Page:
The COVID-19 pandemic has shown us that the world can act with urgency to tackle a global crisis. We have seen significant changes in day-to-day behaviour and global mobility as well as the rapid development of entirely new vaccines, among many other examples. But how can we gather the lessons learned during the pandemic to help us address an arguably even bigger challenge – climate change?
A new whitepaper released today summarises the findings of a series of expert roundtables organized by Springer Nature and the UN Sustainable Development Solutions Network (SDSN) that addressed this question exactly – here we take a look at some of the highlights.
Vast global crises, such as pandemics and climate change, require new and more integrated approaches across the globe. They have consequences across all aspects of our lives, whether they affect our food security, supply chains, or public health. So in order to identify transformational solutions, we must incorporate perspectives across geographies, disciplines, and expertise. A global crisis cannot be tackled by each discipline of knowledge working in isolation, because the real world isn’t divided into siloed areas of knowledge.
“It's only interdisciplinarity that can really trace out the systemic problem of a crisis like the climate crisis and offer a real systemic resolution,” said Dr Genevieve Guenther, an expert in climate communication and fossil fuel disinformation, who took part in the roundtables and contributed to the whitepaper. “I think interdisciplinarity has the potential to really help transform our systems in the way they need to be transformed.”
The COVID-19 pandemic has been accompanied by a massive wave of false and misleading information, breeding on the fertile ground of people’s most basic anxieties and the rapidly changing news cycle.
There are clear parallels to be drawn between the misinformation and disinformation spread about both COVID-19 and the climate crisis, but also similar solutions. The roundtables and whitepaper acknowledged this and pulled together existing literature to identify numerous solutions such as the role of scientific consensus and solution-oriented communication that avoids polarizing moral messages and focuses on the individual.
“Knowing does not replace doing”, said Dr Koko Warner, “and solutions must target and be unique to audiences as their motives to spread misinformation and the outlets they use to finance, produce, and amplify those campaigns differ.”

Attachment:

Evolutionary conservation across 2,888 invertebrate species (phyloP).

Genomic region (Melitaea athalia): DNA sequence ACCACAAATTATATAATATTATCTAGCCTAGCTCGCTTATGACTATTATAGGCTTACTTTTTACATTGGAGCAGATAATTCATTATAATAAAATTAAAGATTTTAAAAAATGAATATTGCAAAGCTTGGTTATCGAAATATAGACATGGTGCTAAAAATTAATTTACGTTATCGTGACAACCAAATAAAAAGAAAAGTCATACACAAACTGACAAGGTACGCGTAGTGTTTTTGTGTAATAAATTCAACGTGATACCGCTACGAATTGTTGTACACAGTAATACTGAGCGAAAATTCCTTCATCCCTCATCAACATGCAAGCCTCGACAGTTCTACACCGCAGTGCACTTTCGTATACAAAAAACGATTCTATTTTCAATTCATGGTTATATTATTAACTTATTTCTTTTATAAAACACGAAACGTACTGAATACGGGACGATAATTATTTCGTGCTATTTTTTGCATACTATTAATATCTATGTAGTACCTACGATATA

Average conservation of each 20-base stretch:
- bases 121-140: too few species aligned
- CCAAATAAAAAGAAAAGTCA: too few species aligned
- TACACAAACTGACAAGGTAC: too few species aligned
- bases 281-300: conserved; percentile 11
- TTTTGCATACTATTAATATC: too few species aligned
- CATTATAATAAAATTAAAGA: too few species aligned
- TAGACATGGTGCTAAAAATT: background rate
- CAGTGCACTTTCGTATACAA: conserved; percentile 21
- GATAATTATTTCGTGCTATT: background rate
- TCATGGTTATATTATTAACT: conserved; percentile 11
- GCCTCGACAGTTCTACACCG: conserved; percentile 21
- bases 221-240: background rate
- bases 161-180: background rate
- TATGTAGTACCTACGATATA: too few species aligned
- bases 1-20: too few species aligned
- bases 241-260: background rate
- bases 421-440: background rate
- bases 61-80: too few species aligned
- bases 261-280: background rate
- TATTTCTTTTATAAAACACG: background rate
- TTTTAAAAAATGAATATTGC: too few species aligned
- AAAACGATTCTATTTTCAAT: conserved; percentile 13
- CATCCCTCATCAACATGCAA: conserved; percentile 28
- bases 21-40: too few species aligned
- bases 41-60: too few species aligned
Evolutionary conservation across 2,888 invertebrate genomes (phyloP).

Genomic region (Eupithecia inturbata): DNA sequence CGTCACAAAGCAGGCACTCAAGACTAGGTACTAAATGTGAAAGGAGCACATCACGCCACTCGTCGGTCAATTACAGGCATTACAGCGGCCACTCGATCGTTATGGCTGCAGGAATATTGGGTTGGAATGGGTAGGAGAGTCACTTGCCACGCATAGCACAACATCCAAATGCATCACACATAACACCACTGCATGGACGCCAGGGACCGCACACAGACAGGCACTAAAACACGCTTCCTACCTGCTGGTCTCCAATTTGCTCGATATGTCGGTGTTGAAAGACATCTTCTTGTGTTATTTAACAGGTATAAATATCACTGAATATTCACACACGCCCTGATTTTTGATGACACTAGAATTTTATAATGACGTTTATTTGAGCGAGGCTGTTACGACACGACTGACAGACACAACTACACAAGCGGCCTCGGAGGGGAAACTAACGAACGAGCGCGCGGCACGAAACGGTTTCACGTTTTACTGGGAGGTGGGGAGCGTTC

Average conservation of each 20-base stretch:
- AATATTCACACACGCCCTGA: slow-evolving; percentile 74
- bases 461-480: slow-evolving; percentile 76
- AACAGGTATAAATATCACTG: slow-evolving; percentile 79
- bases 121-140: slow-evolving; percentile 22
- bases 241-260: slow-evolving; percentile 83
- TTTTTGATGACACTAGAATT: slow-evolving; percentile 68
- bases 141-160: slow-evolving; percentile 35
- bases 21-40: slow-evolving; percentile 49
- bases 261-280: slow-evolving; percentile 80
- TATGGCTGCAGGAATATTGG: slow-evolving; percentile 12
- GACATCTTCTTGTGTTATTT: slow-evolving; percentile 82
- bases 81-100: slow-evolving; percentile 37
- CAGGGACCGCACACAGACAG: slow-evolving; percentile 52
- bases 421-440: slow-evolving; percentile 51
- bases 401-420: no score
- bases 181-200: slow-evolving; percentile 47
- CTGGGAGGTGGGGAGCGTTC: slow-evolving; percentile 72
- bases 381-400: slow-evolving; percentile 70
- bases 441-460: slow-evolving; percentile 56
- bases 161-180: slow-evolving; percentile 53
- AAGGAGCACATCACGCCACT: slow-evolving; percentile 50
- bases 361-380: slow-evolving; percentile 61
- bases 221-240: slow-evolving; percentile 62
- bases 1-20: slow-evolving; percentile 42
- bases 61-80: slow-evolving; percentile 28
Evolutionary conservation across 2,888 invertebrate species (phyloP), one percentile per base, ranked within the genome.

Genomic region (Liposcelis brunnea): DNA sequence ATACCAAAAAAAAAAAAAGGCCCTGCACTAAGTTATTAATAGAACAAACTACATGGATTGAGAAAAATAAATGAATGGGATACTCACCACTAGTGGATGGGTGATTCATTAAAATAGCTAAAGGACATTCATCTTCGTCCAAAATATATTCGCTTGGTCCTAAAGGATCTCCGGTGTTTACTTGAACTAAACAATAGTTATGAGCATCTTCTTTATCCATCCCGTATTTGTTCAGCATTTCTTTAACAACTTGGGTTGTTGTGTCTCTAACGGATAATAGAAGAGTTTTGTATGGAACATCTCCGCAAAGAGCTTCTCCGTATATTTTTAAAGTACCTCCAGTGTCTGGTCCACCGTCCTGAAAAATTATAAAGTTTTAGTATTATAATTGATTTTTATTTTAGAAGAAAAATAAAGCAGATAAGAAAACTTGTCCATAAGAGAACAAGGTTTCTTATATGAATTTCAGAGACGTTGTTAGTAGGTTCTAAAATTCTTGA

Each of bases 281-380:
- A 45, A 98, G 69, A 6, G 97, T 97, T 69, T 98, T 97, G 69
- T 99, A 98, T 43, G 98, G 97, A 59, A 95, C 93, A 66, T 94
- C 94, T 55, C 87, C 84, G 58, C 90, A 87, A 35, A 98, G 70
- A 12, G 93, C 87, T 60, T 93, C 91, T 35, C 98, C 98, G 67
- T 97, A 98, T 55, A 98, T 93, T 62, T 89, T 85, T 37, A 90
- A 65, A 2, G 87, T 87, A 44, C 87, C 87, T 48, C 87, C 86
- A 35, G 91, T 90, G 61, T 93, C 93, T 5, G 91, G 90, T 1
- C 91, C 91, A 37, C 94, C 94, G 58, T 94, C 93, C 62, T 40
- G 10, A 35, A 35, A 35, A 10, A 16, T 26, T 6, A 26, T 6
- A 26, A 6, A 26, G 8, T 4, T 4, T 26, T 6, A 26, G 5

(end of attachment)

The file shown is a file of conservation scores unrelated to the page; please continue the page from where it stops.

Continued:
Addressing almost any major crisis will involve persuading the public to make significant changes to their day-to-day lives – in the case of COVID-19, this included actions such as wearing face masks and social distancing. However, while helpful, lessons learned from the pandemic do not necessarily translate directly to the climate crisis.
“It’s important to be aware of the difference in the temporality of these two threats, COVID-19 and climate,” said Seth Wynes, a postdoctoral researcher at Concordia University and roundtable participant. “So many of the behavioural changes that we could push or request for COVID-19 were only palatable because they were short term – and that doesn't really apply to climate.”
However, the roundtable discussion, summarized in the whitepaper, did pick out ideas such as identifying trendsetters and early adopters to mobilize behaviour change.
Crises like the COVID-19 pandemic highlight and exacerbate existing inequalities. Those from lower socioeconomic backgrounds and people from racial and cultural minorities have been disproportionately impacted. We have also seen structural inequalities lead to uneven global vaccination rates.
“Often it’s those who are most vulnerable and with the least resources that are going to be impacted first and have the least capacity to adapt,” said Dr Stephen Flood, postdoctoral researcher at Maynooth University, Ireland, and roundtable contributor. “This is a big topic when considering the impacts of the climate crisis, but has proven the case with COVID-19 too.”
Our whitepaper finds that to combat entrenched inequality, solutions that engage culture and communities – especially those that lack a voice – are important. These solutions include using human rights-based approaches for data collection and analysis, using interdisciplinary teams for solution creation, and implementing disaster preparedness and education.
In drawing these lessons from the COVID-19 pandemic, it is vital we listen to a diverse range of voices and bring together the expertise of multiple disciplines. We hope that this work will serve as a basis on which SDSN and Springer Nature can continue to explore the parallels and differences between COVID-19 and the climate crisis, together with our roundtable participants and global networks.
As responsible stewards of knowledge, it is our duty to find new ways to work together and identify novel and innovative solutions to the challenges already before us and to those that lie ahead.